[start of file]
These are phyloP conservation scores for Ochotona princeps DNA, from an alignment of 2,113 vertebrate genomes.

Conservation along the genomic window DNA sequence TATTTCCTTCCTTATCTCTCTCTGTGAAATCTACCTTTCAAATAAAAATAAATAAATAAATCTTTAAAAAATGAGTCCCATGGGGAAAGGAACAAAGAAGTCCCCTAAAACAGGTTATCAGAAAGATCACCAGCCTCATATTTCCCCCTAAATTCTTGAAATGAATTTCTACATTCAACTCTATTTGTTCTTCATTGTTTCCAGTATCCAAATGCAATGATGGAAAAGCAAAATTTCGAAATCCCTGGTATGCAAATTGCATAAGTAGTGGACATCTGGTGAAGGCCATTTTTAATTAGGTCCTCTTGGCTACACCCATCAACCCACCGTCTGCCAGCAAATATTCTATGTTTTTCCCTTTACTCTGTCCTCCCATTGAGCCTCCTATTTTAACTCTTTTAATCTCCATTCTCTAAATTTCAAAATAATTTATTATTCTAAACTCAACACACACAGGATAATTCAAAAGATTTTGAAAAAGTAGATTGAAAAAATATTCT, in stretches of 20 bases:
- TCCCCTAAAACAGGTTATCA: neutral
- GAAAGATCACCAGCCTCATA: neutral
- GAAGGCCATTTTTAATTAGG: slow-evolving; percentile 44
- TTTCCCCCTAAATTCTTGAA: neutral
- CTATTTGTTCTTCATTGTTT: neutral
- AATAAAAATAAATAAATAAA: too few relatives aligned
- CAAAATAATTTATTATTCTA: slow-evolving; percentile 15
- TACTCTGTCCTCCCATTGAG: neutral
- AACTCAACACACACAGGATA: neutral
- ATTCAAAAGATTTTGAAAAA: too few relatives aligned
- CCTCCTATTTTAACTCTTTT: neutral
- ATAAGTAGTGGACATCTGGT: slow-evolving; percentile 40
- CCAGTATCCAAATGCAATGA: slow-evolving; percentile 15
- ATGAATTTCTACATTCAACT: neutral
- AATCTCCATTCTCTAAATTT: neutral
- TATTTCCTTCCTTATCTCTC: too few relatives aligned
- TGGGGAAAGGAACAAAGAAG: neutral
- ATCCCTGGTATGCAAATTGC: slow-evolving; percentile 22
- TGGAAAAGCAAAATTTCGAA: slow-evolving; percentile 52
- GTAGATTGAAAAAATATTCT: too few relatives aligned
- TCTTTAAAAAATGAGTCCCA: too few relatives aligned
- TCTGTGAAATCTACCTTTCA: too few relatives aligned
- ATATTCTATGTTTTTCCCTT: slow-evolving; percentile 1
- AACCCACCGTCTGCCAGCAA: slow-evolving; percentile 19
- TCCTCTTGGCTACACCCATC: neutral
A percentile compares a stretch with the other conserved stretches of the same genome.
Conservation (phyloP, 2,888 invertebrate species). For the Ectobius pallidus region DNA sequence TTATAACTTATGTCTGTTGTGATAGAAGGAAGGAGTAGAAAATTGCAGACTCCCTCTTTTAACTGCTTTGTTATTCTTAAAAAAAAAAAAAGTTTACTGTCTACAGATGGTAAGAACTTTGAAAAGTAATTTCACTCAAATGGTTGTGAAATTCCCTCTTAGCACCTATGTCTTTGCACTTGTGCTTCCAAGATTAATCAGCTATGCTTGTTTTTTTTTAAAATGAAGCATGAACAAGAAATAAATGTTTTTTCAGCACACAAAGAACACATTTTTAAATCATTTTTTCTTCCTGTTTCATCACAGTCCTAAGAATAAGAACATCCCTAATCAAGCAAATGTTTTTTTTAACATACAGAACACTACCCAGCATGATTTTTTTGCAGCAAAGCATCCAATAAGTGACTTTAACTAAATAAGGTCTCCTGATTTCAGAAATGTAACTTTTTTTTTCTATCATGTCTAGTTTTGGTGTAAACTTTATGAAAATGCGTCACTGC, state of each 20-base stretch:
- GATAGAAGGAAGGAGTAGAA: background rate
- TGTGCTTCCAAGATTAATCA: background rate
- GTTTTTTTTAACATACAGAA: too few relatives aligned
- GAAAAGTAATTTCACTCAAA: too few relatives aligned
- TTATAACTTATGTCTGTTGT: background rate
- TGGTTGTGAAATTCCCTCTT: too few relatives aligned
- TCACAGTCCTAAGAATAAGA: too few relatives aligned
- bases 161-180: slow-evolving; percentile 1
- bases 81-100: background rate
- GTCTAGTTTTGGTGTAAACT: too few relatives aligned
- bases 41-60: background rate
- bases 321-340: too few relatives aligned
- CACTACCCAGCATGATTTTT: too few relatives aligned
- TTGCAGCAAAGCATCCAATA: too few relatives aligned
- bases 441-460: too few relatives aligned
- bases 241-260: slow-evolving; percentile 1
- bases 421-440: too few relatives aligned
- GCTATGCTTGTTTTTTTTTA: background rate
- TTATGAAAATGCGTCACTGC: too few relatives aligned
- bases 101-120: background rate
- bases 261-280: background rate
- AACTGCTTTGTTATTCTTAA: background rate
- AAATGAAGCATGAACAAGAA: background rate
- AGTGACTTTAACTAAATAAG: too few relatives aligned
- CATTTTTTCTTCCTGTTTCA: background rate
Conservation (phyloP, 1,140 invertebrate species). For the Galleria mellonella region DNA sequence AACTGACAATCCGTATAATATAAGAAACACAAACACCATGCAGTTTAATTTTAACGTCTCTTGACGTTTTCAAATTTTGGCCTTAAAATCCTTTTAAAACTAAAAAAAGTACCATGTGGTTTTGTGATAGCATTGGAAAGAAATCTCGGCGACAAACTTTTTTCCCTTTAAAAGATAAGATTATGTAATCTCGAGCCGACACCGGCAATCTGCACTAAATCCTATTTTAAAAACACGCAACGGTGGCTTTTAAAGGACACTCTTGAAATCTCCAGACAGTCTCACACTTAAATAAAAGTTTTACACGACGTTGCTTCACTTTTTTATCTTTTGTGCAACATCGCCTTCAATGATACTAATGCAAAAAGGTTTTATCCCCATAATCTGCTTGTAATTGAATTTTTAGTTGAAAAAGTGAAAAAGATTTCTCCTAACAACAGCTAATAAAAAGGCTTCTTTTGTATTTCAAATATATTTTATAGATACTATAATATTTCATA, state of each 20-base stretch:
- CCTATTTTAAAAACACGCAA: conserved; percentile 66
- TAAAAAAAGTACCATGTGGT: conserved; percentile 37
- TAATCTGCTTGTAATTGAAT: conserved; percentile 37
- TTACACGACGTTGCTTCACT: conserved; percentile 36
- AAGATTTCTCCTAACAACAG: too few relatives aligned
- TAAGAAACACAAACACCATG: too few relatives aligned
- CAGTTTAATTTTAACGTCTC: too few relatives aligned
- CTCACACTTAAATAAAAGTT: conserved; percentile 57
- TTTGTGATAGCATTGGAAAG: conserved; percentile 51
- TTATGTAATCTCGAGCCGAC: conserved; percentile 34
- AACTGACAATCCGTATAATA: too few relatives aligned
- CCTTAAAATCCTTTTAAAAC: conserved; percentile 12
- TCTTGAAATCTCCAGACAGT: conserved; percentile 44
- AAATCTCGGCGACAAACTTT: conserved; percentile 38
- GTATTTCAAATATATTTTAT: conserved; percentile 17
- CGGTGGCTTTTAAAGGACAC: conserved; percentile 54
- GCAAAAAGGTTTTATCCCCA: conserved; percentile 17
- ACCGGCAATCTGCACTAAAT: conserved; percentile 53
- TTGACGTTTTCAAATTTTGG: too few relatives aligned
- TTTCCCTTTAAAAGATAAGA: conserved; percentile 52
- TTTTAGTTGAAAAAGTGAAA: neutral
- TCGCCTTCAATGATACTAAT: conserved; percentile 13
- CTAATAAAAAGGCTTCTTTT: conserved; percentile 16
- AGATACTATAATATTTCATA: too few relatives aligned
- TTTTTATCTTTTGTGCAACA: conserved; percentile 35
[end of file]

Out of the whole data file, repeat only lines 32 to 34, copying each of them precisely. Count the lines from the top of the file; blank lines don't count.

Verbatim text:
- GTTTTTTTTAACATACAGAA: too few relatives aligned
- GAAAAGTAATTTCACTCAAA: too few relatives aligned
- TTATAACTTATGTCTGTTGT: background rate